Drunk-driver in fatal crash was 4½ times over limit
Kevin McClintock and Orla O’Reilly were killed when his car hit hers in Donegal in 2015
Garda evidence revealed how Kevin McClintock’s car veered on to the wrong side of the road before hitting Orla O’Reilly’s vehicle in Killyverry, Co Donegal.
A man whose car veered on to the wrong side of a road killing himself and the driver of an oncoming car was almost 4½ times over the drink-driving limit.
Kevin McClintock was killed instantly when his Honda Accord car hit youth worker Orla O’Reilly’s Skoda Octavia car in Co Donegal on Friday, November 13th, 2015.
Mr McClintock, a father of three, was due to become a father again while Ms O’Reilly was due to be married just a few months later.
The double inquest into the crash on the notorious blackspot on the N13 at Killyverry, Newtowncunningham was held at Donegal Coroner’s Court in Letterkenny today.
The court was told Mr McClintock (32) and another man John McBride had been in Letterkenny and had been returning to their homes in Derry.
Ms O’Reilly (28), a youth worker with the Donegal Youth Services, was travelling to Letterkenny for meetings on the day.
Garda evidence revealed how the black Honda Accord veered on to the wrong side of the road and impacted directly with the Skoda.
So severe was the impact that the Honda split in two with the back half of the car being found 60 metres down the road.
The Skoda, which suffered catastrophic damage, came to an immediate stop at the side of the road.
Both Mr McClintock, from Derry and Ms O’Reilly, from Carnamoyle, Muff, died at the scene while Mr McBride was rushed to hospital.
Witness Adrian McLaughlin, who was returning from leaving a relative to Belfast Airport, told how he suddenly saw a black car coming around a corner at him sideways.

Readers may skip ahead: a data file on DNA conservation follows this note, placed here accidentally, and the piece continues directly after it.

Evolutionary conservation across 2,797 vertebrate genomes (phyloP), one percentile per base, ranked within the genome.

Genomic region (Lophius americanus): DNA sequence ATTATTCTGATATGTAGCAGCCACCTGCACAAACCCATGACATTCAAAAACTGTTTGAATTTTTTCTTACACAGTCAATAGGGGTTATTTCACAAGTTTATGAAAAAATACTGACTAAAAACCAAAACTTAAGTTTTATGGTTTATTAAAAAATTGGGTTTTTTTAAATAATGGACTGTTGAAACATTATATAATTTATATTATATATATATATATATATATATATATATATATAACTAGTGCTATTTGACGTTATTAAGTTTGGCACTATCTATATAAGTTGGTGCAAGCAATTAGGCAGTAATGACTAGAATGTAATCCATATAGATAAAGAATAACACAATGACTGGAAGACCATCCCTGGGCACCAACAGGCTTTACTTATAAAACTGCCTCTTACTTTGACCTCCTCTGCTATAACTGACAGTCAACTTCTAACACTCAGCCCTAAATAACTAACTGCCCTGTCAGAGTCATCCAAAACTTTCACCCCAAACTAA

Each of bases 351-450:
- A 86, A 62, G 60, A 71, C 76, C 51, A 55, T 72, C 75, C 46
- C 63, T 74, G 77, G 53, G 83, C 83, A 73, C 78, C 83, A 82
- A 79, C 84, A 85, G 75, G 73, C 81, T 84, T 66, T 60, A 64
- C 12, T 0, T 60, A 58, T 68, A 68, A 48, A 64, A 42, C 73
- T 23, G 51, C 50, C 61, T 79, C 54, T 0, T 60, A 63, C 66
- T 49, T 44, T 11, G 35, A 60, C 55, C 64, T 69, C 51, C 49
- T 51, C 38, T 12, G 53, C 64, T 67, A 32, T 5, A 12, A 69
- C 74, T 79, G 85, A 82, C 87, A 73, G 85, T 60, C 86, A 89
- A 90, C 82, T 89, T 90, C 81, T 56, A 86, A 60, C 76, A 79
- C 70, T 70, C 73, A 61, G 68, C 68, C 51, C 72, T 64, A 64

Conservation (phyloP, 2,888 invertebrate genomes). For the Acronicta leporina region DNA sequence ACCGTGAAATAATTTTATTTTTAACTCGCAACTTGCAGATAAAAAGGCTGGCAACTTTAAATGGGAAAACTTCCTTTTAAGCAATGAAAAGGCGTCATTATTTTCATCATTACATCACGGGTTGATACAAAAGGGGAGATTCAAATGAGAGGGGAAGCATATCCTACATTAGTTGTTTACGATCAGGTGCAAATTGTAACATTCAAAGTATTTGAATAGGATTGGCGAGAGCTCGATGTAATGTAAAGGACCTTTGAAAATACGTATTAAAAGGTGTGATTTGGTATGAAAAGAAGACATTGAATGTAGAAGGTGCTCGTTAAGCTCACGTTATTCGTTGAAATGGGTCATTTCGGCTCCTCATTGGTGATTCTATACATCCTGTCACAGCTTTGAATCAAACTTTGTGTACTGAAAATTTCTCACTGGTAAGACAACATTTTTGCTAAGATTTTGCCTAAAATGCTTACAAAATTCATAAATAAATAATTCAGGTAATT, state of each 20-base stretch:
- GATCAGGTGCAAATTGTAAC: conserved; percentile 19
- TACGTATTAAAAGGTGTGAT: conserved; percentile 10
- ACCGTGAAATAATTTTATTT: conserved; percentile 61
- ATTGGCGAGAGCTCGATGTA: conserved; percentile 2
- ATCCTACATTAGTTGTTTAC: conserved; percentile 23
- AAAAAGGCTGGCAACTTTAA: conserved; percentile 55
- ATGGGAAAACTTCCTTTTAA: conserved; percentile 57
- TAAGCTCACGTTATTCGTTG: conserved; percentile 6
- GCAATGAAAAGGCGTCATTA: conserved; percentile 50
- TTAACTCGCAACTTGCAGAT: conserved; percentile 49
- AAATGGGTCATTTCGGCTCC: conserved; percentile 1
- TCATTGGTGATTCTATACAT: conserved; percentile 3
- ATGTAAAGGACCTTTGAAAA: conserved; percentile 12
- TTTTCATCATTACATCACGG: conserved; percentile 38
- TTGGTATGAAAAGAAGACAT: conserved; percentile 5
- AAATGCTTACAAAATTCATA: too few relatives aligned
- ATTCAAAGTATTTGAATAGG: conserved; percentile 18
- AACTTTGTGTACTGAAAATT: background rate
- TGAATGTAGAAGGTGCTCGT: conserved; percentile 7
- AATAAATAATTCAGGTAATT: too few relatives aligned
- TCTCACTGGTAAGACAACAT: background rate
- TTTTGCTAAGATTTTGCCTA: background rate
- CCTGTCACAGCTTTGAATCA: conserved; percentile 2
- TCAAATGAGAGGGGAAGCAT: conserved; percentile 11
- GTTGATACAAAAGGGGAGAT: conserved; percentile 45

He pulled into the side of the road but the car then collided head-on with another black car which had been travelling behind him.
Garda Damien Mulkearns, a public service vehicle inspector, said both cars had been in good serviceable condition before the incident.
However, he said neither Mr McClintock or Mr McBride were wearing seatbelts, but Ms O’Reilly was.
Garda Gerard McCauley, garda forensic collision operator, told the inquest how the day was wet but that the surface of the road, which was governed by a 100km/h speed limit, was good.
He said the Honda Accord rounded an easy bend but the car lost control and veered into the wrong lane before hitting the Skoda Octavia being driven by Ms O’Reilly.
Garda McCauley said he could not determine the exact speed of the Honda car as there had been scuff marks but no skid marks but said it was certainly travelling in excess of 100km/h.
He added that the damage to both cars was the worst he had seen in his career.
“It was catastrophic,” he said.
The family of Mr McClintock asked questions and said there was no proof that it was Kevin McClintock who was driving the car.
Coroner Dr Denis McCauley said the inquest was not an exercise to apportion blame and said the McClintocks had a right to get various depositions in the case.
Pathologist Dr Gerry O’Dowd said both deceased had suffered multiple injuries and the cause of death was due to multiple injuries.
He said that Mr McClintock’s blood/alcohol reading was 229mg.
Coroner McCauley explained the drink-driving limit was 50mg of alcohol to blood which meant Mr McClintock was almost 4½ times over the drink-driving limit.
In the case of Mr McClintock, the jury returned a finding of death due to multiple injuries.
In the case of Ms O’Reilly, the jury returned a finding of death due to multiple injuries and returned a verdict of misadventure.
Coroner Dr McCauley sympathised with the families of both the deceased persons.